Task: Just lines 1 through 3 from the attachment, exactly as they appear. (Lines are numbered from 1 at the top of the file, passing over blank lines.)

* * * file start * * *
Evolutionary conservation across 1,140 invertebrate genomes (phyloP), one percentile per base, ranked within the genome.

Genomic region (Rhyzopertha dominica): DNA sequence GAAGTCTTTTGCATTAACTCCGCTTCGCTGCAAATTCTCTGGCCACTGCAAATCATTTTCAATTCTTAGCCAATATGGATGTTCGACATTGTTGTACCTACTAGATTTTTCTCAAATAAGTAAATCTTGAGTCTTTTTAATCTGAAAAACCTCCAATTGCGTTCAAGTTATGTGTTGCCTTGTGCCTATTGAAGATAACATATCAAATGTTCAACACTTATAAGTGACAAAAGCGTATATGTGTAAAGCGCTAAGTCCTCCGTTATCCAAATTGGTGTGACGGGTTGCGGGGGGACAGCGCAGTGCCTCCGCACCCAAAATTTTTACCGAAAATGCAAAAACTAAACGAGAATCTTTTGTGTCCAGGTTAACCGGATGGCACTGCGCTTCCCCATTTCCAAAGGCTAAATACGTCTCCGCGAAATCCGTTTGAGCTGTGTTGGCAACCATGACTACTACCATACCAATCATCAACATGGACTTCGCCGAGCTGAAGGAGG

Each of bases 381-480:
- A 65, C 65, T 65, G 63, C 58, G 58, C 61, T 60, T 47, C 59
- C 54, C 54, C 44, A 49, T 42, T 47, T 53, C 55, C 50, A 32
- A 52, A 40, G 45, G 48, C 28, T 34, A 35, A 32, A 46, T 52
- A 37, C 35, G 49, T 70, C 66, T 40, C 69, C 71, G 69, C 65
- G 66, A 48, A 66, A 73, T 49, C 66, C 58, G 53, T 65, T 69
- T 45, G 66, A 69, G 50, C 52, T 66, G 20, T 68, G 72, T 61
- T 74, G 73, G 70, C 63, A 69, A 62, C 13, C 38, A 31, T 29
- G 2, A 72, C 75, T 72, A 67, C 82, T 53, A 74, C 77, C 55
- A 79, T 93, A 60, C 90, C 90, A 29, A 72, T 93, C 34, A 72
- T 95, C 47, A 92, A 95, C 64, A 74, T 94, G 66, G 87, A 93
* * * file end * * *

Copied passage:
Evolutionary conservation across 1,140 invertebrate genomes (phyloP), one percentile per base, ranked within the genome.

Genomic region (Rhyzopertha dominica): DNA sequence GAAGTCTTTTGCATTAACTCCGCTTCGCTGCAAATTCTCTGGCCACTGCAAATCATTTTCAATTCTTAGCCAATATGGATGTTCGACATTGTTGTACCTACTAGATTTTTCTCAAATAAGTAAATCTTGAGTCTTTTTAATCTGAAAAACCTCCAATTGCGTTCAAGTTATGTGTTGCCTTGTGCCTATTGAAGATAACATATCAAATGTTCAACACTTATAAGTGACAAAAGCGTATATGTGTAAAGCGCTAAGTCCTCCGTTATCCAAATTGGTGTGACGGGTTGCGGGGGGACAGCGCAGTGCCTCCGCACCCAAAATTTTTACCGAAAATGCAAAAACTAAACGAGAATCTTTTGTGTCCAGGTTAACCGGATGGCACTGCGCTTCCCCATTTCCAAAGGCTAAATACGTCTCCGCGAAATCCGTTTGAGCTGTGTTGGCAACCATGACTACTACCATACCAATCATCAACATGGACTTCGCCGAGCTGAAGGAGG

Each of bases 381-480: